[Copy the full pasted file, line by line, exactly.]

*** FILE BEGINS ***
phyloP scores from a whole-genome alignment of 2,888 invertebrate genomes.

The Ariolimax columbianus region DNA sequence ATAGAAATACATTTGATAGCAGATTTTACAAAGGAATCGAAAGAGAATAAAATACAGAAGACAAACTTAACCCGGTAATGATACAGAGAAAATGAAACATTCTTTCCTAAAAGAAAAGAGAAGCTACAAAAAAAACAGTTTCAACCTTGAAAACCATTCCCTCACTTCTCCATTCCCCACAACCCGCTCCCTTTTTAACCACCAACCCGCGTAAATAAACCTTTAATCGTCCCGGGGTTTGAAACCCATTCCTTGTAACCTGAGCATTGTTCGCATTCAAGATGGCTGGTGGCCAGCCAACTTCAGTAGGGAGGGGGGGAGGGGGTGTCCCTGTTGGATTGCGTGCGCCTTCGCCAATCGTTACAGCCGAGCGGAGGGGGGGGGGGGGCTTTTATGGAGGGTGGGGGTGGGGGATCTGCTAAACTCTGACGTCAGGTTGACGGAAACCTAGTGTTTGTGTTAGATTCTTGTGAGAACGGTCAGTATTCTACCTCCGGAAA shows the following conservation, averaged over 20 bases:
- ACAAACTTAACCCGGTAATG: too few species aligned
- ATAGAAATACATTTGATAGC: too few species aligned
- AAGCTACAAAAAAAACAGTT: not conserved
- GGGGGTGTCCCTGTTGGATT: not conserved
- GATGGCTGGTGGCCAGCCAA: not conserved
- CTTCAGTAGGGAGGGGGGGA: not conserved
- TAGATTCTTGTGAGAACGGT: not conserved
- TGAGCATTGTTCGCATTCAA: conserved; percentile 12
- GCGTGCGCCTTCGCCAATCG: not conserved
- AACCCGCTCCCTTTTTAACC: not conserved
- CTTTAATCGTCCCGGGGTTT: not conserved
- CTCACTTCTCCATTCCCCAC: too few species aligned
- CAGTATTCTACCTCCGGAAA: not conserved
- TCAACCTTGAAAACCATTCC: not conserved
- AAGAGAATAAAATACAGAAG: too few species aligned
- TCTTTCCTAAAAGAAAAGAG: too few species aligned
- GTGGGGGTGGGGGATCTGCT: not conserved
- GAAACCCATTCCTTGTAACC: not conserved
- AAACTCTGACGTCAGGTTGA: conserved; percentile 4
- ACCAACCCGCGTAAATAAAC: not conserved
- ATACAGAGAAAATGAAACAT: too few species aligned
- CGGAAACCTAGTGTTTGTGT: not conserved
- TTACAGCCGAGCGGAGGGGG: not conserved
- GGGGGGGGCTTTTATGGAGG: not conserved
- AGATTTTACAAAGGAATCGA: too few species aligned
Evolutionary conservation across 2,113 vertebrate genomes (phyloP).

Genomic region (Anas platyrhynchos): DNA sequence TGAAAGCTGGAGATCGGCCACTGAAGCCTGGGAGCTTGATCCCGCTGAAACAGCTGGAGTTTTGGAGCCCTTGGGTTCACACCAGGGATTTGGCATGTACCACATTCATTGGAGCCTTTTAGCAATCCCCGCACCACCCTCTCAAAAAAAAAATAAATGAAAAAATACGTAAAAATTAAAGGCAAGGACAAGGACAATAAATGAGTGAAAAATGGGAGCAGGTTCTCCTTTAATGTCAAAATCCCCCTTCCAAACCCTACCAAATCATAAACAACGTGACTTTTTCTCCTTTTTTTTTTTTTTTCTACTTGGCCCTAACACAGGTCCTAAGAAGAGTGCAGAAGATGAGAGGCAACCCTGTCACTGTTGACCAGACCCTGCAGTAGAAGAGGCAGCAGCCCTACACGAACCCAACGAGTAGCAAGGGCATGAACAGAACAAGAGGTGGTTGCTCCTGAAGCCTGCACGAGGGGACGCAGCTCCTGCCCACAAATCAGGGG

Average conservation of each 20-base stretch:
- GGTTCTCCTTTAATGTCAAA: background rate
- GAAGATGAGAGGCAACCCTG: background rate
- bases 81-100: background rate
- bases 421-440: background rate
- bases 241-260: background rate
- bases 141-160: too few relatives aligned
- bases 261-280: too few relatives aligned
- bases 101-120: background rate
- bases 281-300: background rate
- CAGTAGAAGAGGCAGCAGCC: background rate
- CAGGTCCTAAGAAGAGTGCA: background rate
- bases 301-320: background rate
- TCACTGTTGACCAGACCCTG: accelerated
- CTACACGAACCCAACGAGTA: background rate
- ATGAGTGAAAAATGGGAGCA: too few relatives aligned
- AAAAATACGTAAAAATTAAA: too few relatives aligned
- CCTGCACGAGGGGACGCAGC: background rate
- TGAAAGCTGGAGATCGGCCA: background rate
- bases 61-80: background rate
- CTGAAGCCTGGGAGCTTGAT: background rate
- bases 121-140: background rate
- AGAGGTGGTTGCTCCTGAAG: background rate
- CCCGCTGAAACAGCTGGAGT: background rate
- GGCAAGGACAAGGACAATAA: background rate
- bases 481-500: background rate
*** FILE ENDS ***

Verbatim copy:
phyloP scores from a whole-genome alignment of 2,888 invertebrate genomes.

The Ariolimax columbianus region DNA sequence ATAGAAATACATTTGATAGCAGATTTTACAAAGGAATCGAAAGAGAATAAAATACAGAAGACAAACTTAACCCGGTAATGATACAGAGAAAATGAAACATTCTTTCCTAAAAGAAAAGAGAAGCTACAAAAAAAACAGTTTCAACCTTGAAAACCATTCCCTCACTTCTCCATTCCCCACAACCCGCTCCCTTTTTAACCACCAACCCGCGTAAATAAACCTTTAATCGTCCCGGGGTTTGAAACCCATTCCTTGTAACCTGAGCATTGTTCGCATTCAAGATGGCTGGTGGCCAGCCAACTTCAGTAGGGAGGGGGGGAGGGGGTGTCCCTGTTGGATTGCGTGCGCCTTCGCCAATCGTTACAGCCGAGCGGAGGGGGGGGGGGGGCTTTTATGGAGGGTGGGGGTGGGGGATCTGCTAAACTCTGACGTCAGGTTGACGGAAACCTAGTGTTTGTGTTAGATTCTTGTGAGAACGGTCAGTATTCTACCTCCGGAAA shows the following conservation, averaged over 20 bases:
- ACAAACTTAACCCGGTAATG: too few species aligned
- ATAGAAATACATTTGATAGC: too few species aligned
- AAGCTACAAAAAAAACAGTT: not conserved
- GGGGGTGTCCCTGTTGGATT: not conserved
- GATGGCTGGTGGCCAGCCAA: not conserved
- CTTCAGTAGGGAGGGGGGGA: not conserved
- TAGATTCTTGTGAGAACGGT: not conserved
- TGAGCATTGTTCGCATTCAA: conserved; percentile 12
- GCGTGCGCCTTCGCCAATCG: not conserved
- AACCCGCTCCCTTTTTAACC: not conserved
- CTTTAATCGTCCCGGGGTTT: not conserved
- CTCACTTCTCCATTCCCCAC: too few species aligned
- CAGTATTCTACCTCCGGAAA: not conserved
- TCAACCTTGAAAACCATTCC: not conserved
- AAGAGAATAAAATACAGAAG: too few species aligned
- TCTTTCCTAAAAGAAAAGAG: too few species aligned
- GTGGGGGTGGGGGATCTGCT: not conserved
- GAAACCCATTCCTTGTAACC: not conserved
- AAACTCTGACGTCAGGTTGA: conserved; percentile 4
- ACCAACCCGCGTAAATAAAC: not conserved
- ATACAGAGAAAATGAAACAT: too few species aligned
- CGGAAACCTAGTGTTTGTGT: not conserved
- TTACAGCCGAGCGGAGGGGG: not conserved
- GGGGGGGGCTTTTATGGAGG: not conserved
- AGATTTTACAAAGGAATCGA: too few species aligned
Evolutionary conservation across 2,113 vertebrate genomes (phyloP).

Genomic region (Anas platyrhynchos): DNA sequence TGAAAGCTGGAGATCGGCCACTGAAGCCTGGGAGCTTGATCCCGCTGAAACAGCTGGAGTTTTGGAGCCCTTGGGTTCACACCAGGGATTTGGCATGTACCACATTCATTGGAGCCTTTTAGCAATCCCCGCACCACCCTCTCAAAAAAAAAATAAATGAAAAAATACGTAAAAATTAAAGGCAAGGACAAGGACAATAAATGAGTGAAAAATGGGAGCAGGTTCTCCTTTAATGTCAAAATCCCCCTTCCAAACCCTACCAAATCATAAACAACGTGACTTTTTCTCCTTTTTTTTTTTTTTTCTACTTGGCCCTAACACAGGTCCTAAGAAGAGTGCAGAAGATGAGAGGCAACCCTGTCACTGTTGACCAGACCCTGCAGTAGAAGAGGCAGCAGCCCTACACGAACCCAACGAGTAGCAAGGGCATGAACAGAACAAGAGGTGGTTGCTCCTGAAGCCTGCACGAGGGGACGCAGCTCCTGCCCACAAATCAGGGG

Average conservation of each 20-base stretch:
- GGTTCTCCTTTAATGTCAAA: background rate
- GAAGATGAGAGGCAACCCTG: background rate
- bases 81-100: background rate
- bases 421-440: background rate
- bases 241-260: background rate
- bases 141-160: too few relatives aligned
- bases 261-280: too few relatives aligned
- bases 101-120: background rate
- bases 281-300: background rate
- CAGTAGAAGAGGCAGCAGCC: background rate
- CAGGTCCTAAGAAGAGTGCA: background rate
- bases 301-320: background rate
- TCACTGTTGACCAGACCCTG: accelerated
- CTACACGAACCCAACGAGTA: background rate
- ATGAGTGAAAAATGGGAGCA: too few relatives aligned
- AAAAATACGTAAAAATTAAA: too few relatives aligned
- CCTGCACGAGGGGACGCAGC: background rate
- TGAAAGCTGGAGATCGGCCA: background rate
- bases 61-80: background rate
- CTGAAGCCTGGGAGCTTGAT: background rate
- bases 121-140: background rate
- AGAGGTGGTTGCTCCTGAAG: background rate
- CCCGCTGAAACAGCTGGAGT: background rate
- GGCAAGGACAAGGACAATAA: background rate
- bases 481-500: background rate